7. Viji  December 1, 2015 at 6:25 pm

    It’s like laced drink. Difficult to know if the drink is mixed with a bad substance. Likewise, Gandhi made the error of judgement. He wanted people around him to raise to his level not knowing that he was not standing tall at that time. The big question is: ‘would he have said the same thing to Muslims?’
    He systematically killed merit and discipline in the country and gave the common man the ‘Right for Strikes’. The glorification of one man has robbed the due respect and credits to thousands of real heroes who relentlessly struggled for our Freedom. We need such interesting articles to kindle the youth and make them understand that the Country and Our People are as important as at any other part of the World and they should not surrender to anyone.

  8. subramanyam  January 4, 2016 at 7:09 am

    unfortunately we we were deprived of leaders like vallabhai patel and subash chadra bose to become pm of this country due to the sheer favouritism of gandhiji.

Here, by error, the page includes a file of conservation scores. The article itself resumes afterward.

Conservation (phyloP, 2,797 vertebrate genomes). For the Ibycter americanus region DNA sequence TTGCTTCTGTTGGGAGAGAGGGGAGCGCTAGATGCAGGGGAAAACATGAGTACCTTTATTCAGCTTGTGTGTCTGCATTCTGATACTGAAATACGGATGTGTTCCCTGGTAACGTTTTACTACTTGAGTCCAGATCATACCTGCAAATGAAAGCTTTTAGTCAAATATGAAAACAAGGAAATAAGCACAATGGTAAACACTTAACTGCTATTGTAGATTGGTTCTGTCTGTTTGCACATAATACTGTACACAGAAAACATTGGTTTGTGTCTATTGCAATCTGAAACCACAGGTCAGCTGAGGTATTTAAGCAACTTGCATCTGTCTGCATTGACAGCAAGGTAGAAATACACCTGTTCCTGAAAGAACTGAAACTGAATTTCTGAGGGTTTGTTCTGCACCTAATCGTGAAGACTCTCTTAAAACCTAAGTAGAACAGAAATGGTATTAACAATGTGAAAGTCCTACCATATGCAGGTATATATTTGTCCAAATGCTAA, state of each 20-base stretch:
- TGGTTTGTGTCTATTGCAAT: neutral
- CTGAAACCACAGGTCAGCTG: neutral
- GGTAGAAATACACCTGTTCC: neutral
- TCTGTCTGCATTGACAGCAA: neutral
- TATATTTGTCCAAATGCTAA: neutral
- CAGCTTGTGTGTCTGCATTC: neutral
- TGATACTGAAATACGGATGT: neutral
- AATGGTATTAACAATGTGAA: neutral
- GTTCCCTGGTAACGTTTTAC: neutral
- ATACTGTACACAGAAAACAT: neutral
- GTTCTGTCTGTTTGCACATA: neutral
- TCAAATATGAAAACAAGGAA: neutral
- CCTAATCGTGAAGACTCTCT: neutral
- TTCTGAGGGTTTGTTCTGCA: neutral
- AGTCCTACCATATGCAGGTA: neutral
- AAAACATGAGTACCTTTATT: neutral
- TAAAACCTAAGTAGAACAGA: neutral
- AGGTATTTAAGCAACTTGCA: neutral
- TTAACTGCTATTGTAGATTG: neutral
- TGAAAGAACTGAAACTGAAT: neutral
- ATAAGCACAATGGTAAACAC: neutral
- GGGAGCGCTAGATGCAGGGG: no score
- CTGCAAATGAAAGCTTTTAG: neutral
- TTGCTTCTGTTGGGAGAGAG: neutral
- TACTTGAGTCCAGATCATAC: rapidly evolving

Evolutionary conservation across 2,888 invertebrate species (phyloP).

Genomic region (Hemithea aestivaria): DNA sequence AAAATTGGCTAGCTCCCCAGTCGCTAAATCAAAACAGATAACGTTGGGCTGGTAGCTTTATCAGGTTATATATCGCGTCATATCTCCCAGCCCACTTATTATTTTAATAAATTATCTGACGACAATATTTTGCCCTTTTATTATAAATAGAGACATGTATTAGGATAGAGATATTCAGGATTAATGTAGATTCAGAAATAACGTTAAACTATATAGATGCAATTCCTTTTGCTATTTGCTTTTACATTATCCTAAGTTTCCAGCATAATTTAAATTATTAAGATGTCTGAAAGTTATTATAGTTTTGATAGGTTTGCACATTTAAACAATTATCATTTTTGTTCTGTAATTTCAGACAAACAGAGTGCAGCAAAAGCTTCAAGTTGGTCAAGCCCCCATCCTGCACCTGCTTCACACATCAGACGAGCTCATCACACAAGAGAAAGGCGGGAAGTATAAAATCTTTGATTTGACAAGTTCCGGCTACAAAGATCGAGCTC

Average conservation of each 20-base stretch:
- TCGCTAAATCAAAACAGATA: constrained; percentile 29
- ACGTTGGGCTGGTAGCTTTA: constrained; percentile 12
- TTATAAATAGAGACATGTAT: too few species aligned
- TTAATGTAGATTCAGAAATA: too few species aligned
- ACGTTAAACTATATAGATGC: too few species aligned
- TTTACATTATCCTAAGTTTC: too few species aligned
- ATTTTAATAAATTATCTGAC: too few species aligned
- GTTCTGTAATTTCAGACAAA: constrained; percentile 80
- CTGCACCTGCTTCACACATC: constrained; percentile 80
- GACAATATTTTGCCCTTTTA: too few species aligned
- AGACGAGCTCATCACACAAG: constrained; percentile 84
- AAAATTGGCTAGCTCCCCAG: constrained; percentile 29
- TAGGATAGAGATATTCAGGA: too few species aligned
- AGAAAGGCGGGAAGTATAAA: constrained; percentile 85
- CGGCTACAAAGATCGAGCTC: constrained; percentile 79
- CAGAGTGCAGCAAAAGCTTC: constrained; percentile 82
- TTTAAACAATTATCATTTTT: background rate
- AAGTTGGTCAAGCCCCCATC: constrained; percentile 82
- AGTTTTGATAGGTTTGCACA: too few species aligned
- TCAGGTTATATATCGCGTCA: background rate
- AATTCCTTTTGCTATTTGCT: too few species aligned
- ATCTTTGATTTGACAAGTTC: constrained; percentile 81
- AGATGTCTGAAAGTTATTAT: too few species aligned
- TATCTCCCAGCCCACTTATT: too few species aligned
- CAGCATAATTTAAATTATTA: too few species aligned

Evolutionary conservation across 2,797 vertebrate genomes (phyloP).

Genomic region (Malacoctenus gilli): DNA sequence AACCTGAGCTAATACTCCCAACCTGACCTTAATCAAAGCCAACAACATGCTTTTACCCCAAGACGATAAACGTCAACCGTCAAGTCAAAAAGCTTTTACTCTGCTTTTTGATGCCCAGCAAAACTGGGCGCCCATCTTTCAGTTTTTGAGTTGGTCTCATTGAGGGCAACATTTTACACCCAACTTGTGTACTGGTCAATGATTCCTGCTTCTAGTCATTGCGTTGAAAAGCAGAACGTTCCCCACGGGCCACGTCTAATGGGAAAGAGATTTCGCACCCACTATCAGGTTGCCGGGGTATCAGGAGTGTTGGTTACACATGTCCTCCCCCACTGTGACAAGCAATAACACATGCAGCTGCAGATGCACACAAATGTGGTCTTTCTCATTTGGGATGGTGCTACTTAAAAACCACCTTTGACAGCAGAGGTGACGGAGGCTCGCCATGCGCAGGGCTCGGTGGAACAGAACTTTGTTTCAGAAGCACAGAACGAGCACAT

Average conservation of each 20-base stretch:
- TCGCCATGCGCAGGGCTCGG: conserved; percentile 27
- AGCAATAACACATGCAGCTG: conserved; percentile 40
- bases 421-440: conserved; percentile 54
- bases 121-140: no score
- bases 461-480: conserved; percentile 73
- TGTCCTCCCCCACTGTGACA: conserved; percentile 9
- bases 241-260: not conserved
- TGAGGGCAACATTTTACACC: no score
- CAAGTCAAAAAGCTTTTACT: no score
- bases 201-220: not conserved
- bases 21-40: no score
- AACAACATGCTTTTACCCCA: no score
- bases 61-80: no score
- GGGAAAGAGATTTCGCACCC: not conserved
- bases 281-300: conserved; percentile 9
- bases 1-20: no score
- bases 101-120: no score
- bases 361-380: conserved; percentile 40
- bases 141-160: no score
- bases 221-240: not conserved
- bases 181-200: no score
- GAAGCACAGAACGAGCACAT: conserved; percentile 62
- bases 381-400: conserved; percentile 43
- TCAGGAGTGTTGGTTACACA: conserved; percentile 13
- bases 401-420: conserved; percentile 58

9. Govind Tripathi  March 17, 2016 at 2:24 am

    The given link is not working, it’s opening the odissa government site but not the pdf which is mentioned

  10. Kanessn  April 28, 2016 at 12:09 pm

    Superbly written

  11. Suri  June 26, 2016 at 7:15 pm

    Gandhi was a scholar of Holy Gita yet he misinterpreted the essence of the Gita to please Jinna and pro Muslim foreigner Nehru. He wanted to handover the Hindu country to Muslims once again, by sending the British home, to reintroduce the Mughal type rule. Partition was based on religion then why India is secular. India has been a religious country since thousands of years. Diversity of people is good for the nation but the congress made majority Hindus as minorities for selfish motive. Nevertheless meta Bharat Mahan. Kai Hind